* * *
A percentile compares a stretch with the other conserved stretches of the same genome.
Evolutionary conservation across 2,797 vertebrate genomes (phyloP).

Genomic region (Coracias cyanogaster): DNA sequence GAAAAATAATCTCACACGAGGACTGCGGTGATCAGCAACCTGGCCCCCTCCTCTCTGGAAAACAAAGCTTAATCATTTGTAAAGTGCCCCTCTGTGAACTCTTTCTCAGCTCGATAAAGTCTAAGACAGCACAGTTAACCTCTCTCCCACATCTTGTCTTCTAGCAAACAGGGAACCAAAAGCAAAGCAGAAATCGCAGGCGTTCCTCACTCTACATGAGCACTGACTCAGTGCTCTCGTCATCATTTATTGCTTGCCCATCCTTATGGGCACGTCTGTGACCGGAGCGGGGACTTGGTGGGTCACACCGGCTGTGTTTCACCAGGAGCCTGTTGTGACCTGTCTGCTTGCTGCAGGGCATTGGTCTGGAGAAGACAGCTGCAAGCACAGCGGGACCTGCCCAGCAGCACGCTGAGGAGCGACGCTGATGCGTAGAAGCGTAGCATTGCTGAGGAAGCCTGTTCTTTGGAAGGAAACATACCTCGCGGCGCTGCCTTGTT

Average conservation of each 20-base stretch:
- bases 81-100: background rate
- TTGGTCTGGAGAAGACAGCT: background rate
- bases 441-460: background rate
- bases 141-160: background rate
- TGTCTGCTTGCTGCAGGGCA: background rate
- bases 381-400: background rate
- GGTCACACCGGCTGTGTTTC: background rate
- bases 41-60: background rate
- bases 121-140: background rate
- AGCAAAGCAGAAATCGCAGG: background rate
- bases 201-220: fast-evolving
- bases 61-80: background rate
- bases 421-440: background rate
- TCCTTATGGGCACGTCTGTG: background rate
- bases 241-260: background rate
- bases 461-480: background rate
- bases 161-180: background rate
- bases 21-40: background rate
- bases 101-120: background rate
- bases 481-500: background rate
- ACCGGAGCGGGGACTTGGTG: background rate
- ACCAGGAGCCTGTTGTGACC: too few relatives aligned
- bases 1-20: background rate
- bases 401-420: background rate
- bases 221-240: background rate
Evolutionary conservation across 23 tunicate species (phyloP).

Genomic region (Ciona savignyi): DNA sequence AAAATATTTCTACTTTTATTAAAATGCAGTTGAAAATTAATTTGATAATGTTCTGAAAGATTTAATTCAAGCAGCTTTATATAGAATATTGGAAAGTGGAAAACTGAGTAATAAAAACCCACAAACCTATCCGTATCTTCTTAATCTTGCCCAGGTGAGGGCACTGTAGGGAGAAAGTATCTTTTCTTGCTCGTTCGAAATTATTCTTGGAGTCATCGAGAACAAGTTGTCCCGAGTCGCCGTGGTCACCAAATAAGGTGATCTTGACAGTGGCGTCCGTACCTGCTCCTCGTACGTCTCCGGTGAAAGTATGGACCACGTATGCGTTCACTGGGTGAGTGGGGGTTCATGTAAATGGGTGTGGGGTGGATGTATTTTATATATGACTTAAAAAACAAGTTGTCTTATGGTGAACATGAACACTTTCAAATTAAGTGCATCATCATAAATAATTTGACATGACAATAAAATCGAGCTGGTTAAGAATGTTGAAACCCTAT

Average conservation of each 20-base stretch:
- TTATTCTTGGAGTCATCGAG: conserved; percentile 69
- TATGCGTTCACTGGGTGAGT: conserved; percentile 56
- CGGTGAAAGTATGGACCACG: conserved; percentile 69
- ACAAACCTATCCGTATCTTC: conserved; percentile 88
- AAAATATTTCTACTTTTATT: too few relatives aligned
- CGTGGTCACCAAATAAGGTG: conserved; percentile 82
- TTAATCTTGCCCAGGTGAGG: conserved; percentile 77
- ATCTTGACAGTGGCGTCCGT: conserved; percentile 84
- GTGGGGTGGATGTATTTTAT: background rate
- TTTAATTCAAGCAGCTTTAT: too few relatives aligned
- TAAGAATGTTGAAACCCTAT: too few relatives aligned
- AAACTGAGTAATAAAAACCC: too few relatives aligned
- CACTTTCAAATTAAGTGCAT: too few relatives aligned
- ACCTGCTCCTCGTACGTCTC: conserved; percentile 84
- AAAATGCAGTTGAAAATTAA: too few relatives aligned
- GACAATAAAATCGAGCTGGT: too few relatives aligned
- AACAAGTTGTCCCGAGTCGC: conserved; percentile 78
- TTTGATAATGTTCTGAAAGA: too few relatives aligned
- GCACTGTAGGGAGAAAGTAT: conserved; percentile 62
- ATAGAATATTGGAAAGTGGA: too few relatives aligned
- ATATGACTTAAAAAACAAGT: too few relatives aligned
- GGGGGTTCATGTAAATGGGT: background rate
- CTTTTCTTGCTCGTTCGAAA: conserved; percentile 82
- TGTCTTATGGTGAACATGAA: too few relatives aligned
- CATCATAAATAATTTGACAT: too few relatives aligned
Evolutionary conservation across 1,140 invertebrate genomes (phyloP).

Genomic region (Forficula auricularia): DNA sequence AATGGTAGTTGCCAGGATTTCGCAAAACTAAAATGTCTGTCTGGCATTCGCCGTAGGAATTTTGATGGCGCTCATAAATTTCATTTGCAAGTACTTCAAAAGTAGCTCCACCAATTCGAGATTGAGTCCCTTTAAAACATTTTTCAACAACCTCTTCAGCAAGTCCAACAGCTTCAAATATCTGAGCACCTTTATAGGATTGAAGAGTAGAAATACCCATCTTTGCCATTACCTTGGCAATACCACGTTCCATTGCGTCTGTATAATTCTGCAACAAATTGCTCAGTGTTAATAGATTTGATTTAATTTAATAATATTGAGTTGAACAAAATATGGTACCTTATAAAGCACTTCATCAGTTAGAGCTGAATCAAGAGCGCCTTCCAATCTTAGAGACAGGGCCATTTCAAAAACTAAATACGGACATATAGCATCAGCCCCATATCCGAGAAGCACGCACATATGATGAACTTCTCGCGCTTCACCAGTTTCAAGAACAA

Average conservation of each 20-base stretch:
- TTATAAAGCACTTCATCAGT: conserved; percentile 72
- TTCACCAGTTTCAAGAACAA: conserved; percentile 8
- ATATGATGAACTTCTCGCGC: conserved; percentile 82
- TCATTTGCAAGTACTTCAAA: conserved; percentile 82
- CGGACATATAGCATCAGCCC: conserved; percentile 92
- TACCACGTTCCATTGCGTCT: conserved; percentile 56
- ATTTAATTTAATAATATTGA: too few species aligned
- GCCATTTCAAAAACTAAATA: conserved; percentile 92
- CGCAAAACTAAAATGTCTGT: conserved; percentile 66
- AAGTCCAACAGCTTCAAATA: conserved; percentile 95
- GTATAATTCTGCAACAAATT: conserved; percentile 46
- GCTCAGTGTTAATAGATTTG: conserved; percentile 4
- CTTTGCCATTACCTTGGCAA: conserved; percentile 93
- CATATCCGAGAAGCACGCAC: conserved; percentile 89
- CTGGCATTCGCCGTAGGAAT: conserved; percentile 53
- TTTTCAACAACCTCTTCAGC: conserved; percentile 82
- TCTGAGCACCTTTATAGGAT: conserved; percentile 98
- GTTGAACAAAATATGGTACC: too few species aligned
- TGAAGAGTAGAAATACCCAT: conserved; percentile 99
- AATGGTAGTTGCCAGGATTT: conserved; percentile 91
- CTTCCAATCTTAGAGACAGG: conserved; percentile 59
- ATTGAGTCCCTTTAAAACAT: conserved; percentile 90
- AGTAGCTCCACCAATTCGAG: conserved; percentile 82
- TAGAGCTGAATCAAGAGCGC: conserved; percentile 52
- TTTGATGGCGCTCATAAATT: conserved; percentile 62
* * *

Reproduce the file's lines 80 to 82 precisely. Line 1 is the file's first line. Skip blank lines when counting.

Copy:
- AATGGTAGTTGCCAGGATTT: conserved; percentile 91
- CTTCCAATCTTAGAGACAGG: conserved; percentile 59
- ATTGAGTCCCTTTAAAACAT: conserved; percentile 90